Directed by Marty Callner, the video featured actor Edward Furlong, and had a variety of interesting visuals including a naked Steven Tyler holding a zipper by his crotch with half his body painted black. This visual was meant to give the effect that he pulled down a zipper, unzipping his body. There’s also a heart-stopping moment where the lead guitarist Joe Perry is playing a solo on train tracks while a freight train is headed his way. He steps off the tracks at the absolute last second. This moment featured a McCloud River Railroad freight train and was filmed at Lake Britton Bridge in Shasta County, California. Fun fact: This is the same bridge where Stand by Me filmed their famous train scene. Both scenes use Introvision technology which is a front-projection process that combines foreground performance with pre-filmed background footage to give the effect of them happening together.
Train scene | Image source IMDb
Beyond these standout moments, the music video also depicts vandalism, particularly grand theft auto, along with joyriding, unprotected sex, and violence in the youth of the day. We also see a detail about a cross-dressing teacher (which we will get my thoughts about in the “post thoughts” section).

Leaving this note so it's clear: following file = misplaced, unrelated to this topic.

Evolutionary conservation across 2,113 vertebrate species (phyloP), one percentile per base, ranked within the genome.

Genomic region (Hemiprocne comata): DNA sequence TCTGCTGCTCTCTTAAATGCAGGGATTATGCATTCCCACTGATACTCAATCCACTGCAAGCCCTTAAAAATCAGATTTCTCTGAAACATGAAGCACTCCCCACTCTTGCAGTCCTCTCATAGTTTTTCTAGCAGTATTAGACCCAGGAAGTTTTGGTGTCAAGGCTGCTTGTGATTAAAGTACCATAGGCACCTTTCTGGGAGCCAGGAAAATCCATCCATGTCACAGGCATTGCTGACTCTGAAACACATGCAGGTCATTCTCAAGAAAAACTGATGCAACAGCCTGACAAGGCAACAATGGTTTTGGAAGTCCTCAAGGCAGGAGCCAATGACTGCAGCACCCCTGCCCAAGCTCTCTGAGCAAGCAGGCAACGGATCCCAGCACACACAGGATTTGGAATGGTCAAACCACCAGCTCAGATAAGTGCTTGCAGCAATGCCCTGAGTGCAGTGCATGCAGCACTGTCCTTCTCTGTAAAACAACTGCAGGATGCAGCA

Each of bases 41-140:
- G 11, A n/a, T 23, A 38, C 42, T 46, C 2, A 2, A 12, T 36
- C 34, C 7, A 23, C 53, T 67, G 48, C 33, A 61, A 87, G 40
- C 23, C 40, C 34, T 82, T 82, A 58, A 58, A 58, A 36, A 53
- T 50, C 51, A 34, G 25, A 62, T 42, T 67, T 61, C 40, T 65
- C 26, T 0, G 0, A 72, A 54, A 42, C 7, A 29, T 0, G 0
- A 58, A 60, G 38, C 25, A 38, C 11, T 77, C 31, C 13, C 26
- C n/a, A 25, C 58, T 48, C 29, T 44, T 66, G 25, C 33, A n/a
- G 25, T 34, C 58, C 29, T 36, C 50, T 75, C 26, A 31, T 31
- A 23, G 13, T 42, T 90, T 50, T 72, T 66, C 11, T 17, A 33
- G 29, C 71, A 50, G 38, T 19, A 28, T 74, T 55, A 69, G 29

The song’s lyrics have a pessimistic, melancholy undertone that describe the world as a crazy place where people stay stagnant in because they fear or refuse to change. It calls out what is making the world wrong including racism and violence. The lyric, "If you can judge a wise man by the color of his skin then mister, you're a better man than I" originally comes from the song "You're a Better Man Than I" by The Yardbirds. This song is considered one of Aerosmith’s most successful attempts at tackling social issues. “Livin’ on the Edge” reflects on the sorry state of the world while in the next breath insisting that the world is still worth living in.